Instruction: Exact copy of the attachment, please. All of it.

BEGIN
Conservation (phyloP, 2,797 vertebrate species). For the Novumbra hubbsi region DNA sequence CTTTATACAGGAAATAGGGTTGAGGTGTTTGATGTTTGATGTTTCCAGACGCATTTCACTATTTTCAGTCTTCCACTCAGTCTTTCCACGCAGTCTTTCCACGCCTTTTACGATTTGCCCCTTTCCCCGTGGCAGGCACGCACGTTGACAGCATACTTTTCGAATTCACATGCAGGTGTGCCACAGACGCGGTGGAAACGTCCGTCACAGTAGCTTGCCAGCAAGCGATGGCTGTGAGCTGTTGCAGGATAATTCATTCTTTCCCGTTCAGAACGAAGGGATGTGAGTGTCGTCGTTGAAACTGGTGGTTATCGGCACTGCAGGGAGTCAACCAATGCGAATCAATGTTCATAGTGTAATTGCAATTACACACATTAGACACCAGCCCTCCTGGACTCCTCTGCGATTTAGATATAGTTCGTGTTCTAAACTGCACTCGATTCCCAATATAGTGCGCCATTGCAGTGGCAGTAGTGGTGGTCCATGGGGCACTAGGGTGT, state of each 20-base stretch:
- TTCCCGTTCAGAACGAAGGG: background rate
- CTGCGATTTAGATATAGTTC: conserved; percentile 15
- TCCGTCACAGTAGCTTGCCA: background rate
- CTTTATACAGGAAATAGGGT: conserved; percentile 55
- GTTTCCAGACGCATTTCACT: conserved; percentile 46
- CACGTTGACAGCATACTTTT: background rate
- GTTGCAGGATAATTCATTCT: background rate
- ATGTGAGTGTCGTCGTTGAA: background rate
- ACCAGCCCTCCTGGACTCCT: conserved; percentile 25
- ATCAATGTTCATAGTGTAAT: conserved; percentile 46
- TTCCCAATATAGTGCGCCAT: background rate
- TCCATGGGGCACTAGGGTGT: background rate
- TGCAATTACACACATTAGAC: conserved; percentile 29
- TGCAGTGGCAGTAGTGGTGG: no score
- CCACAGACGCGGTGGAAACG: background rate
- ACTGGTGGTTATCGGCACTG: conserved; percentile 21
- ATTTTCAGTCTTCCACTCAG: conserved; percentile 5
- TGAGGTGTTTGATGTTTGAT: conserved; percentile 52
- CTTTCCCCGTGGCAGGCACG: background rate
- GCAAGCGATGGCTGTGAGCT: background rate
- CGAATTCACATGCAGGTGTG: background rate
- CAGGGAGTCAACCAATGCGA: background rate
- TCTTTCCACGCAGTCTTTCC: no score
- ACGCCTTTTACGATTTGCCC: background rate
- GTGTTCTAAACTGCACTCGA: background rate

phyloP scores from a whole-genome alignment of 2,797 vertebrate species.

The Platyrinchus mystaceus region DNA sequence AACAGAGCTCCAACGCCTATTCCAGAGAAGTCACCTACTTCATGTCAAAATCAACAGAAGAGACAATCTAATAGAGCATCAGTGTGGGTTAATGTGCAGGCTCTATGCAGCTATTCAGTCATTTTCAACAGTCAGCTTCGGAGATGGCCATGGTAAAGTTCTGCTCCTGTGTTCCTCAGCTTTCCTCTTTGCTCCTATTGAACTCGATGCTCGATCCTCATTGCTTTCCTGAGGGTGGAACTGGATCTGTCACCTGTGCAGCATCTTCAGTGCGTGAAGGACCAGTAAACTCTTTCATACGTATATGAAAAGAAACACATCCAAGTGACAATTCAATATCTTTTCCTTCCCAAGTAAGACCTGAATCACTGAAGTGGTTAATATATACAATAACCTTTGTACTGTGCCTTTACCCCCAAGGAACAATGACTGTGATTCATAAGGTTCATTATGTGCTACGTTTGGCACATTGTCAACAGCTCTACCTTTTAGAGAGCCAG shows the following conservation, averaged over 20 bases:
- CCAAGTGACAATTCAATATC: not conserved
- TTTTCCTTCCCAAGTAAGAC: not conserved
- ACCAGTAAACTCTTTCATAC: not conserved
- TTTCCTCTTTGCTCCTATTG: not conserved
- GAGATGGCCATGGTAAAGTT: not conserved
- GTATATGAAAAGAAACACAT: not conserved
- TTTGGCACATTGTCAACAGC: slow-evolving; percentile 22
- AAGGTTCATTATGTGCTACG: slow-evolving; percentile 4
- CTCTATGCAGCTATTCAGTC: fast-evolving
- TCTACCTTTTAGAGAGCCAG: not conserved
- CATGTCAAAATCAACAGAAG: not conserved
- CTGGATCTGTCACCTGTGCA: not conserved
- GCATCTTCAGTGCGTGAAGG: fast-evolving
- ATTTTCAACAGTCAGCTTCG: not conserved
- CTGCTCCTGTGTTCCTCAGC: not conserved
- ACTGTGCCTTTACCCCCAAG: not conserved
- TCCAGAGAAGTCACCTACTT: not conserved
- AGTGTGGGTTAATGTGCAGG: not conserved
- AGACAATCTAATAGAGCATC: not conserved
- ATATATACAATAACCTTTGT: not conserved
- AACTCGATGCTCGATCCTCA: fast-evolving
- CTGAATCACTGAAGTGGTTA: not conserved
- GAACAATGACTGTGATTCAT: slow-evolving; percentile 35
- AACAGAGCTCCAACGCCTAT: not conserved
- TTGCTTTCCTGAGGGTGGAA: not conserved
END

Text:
Conservation (phyloP, 2,797 vertebrate species). For the Novumbra hubbsi region DNA sequence CTTTATACAGGAAATAGGGTTGAGGTGTTTGATGTTTGATGTTTCCAGACGCATTTCACTATTTTCAGTCTTCCACTCAGTCTTTCCACGCAGTCTTTCCACGCCTTTTACGATTTGCCCCTTTCCCCGTGGCAGGCACGCACGTTGACAGCATACTTTTCGAATTCACATGCAGGTGTGCCACAGACGCGGTGGAAACGTCCGTCACAGTAGCTTGCCAGCAAGCGATGGCTGTGAGCTGTTGCAGGATAATTCATTCTTTCCCGTTCAGAACGAAGGGATGTGAGTGTCGTCGTTGAAACTGGTGGTTATCGGCACTGCAGGGAGTCAACCAATGCGAATCAATGTTCATAGTGTAATTGCAATTACACACATTAGACACCAGCCCTCCTGGACTCCTCTGCGATTTAGATATAGTTCGTGTTCTAAACTGCACTCGATTCCCAATATAGTGCGCCATTGCAGTGGCAGTAGTGGTGGTCCATGGGGCACTAGGGTGT, state of each 20-base stretch:
- TTCCCGTTCAGAACGAAGGG: background rate
- CTGCGATTTAGATATAGTTC: conserved; percentile 15
- TCCGTCACAGTAGCTTGCCA: background rate
- CTTTATACAGGAAATAGGGT: conserved; percentile 55
- GTTTCCAGACGCATTTCACT: conserved; percentile 46
- CACGTTGACAGCATACTTTT: background rate
- GTTGCAGGATAATTCATTCT: background rate
- ATGTGAGTGTCGTCGTTGAA: background rate
- ACCAGCCCTCCTGGACTCCT: conserved; percentile 25
- ATCAATGTTCATAGTGTAAT: conserved; percentile 46
- TTCCCAATATAGTGCGCCAT: background rate
- TCCATGGGGCACTAGGGTGT: background rate
- TGCAATTACACACATTAGAC: conserved; percentile 29
- TGCAGTGGCAGTAGTGGTGG: no score
- CCACAGACGCGGTGGAAACG: background rate
- ACTGGTGGTTATCGGCACTG: conserved; percentile 21
- ATTTTCAGTCTTCCACTCAG: conserved; percentile 5
- TGAGGTGTTTGATGTTTGAT: conserved; percentile 52
- CTTTCCCCGTGGCAGGCACG: background rate
- GCAAGCGATGGCTGTGAGCT: background rate
- CGAATTCACATGCAGGTGTG: background rate
- CAGGGAGTCAACCAATGCGA: background rate
- TCTTTCCACGCAGTCTTTCC: no score
- ACGCCTTTTACGATTTGCCC: background rate
- GTGTTCTAAACTGCACTCGA: background rate

phyloP scores from a whole-genome alignment of 2,797 vertebrate species.

The Platyrinchus mystaceus region DNA sequence AACAGAGCTCCAACGCCTATTCCAGAGAAGTCACCTACTTCATGTCAAAATCAACAGAAGAGACAATCTAATAGAGCATCAGTGTGGGTTAATGTGCAGGCTCTATGCAGCTATTCAGTCATTTTCAACAGTCAGCTTCGGAGATGGCCATGGTAAAGTTCTGCTCCTGTGTTCCTCAGCTTTCCTCTTTGCTCCTATTGAACTCGATGCTCGATCCTCATTGCTTTCCTGAGGGTGGAACTGGATCTGTCACCTGTGCAGCATCTTCAGTGCGTGAAGGACCAGTAAACTCTTTCATACGTATATGAAAAGAAACACATCCAAGTGACAATTCAATATCTTTTCCTTCCCAAGTAAGACCTGAATCACTGAAGTGGTTAATATATACAATAACCTTTGTACTGTGCCTTTACCCCCAAGGAACAATGACTGTGATTCATAAGGTTCATTATGTGCTACGTTTGGCACATTGTCAACAGCTCTACCTTTTAGAGAGCCAG shows the following conservation, averaged over 20 bases:
- CCAAGTGACAATTCAATATC: not conserved
- TTTTCCTTCCCAAGTAAGAC: not conserved
- ACCAGTAAACTCTTTCATAC: not conserved
- TTTCCTCTTTGCTCCTATTG: not conserved
- GAGATGGCCATGGTAAAGTT: not conserved
- GTATATGAAAAGAAACACAT: not conserved
- TTTGGCACATTGTCAACAGC: slow-evolving; percentile 22
- AAGGTTCATTATGTGCTACG: slow-evolving; percentile 4
- CTCTATGCAGCTATTCAGTC: fast-evolving
- TCTACCTTTTAGAGAGCCAG: not conserved
- CATGTCAAAATCAACAGAAG: not conserved
- CTGGATCTGTCACCTGTGCA: not conserved
- GCATCTTCAGTGCGTGAAGG: fast-evolving
- ATTTTCAACAGTCAGCTTCG: not conserved
- CTGCTCCTGTGTTCCTCAGC: not conserved
- ACTGTGCCTTTACCCCCAAG: not conserved
- TCCAGAGAAGTCACCTACTT: not conserved
- AGTGTGGGTTAATGTGCAGG: not conserved
- AGACAATCTAATAGAGCATC: not conserved
- ATATATACAATAACCTTTGT: not conserved
- AACTCGATGCTCGATCCTCA: fast-evolving
- CTGAATCACTGAAGTGGTTA: not conserved
- GAACAATGACTGTGATTCAT: slow-evolving; percentile 35
- AACAGAGCTCCAACGCCTAT: not conserved
- TTGCTTTCCTGAGGGTGGAA: not conserved